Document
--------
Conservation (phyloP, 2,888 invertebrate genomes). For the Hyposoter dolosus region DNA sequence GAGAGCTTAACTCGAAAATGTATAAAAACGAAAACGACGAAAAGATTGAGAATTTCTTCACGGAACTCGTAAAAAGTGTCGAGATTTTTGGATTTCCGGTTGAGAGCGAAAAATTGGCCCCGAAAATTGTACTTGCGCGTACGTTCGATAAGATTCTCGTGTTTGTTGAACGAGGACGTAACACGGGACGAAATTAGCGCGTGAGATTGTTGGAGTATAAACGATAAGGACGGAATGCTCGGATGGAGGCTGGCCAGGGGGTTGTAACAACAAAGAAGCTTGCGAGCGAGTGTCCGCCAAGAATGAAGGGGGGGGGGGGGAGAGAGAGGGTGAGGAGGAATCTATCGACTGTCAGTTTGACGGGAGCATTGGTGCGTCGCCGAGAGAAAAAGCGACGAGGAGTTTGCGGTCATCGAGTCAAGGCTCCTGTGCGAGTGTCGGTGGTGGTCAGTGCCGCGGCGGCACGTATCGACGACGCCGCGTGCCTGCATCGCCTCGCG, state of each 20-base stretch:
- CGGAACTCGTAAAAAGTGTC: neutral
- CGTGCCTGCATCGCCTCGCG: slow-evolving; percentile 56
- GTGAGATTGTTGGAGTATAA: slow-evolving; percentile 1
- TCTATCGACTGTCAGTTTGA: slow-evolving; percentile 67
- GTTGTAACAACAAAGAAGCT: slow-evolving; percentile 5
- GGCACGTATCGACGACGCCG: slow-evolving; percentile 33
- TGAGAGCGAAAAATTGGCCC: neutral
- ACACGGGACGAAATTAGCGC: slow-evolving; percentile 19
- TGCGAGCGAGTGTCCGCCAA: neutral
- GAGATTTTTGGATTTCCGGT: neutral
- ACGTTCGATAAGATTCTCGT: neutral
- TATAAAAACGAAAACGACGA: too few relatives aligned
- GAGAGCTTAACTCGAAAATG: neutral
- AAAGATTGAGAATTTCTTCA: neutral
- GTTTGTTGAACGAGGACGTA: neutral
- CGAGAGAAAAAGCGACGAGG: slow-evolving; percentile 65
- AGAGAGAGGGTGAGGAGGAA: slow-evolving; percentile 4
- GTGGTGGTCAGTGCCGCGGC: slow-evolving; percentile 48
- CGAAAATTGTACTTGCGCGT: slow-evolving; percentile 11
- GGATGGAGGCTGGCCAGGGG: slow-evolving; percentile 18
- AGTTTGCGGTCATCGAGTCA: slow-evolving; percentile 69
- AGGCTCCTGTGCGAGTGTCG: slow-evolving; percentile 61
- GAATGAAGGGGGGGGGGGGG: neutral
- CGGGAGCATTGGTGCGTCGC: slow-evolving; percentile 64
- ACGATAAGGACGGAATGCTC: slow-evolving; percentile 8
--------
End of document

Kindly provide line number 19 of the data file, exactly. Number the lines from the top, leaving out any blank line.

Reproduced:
- GTGGTGGTCAGTGCCGCGGC: slow-evolving; percentile 48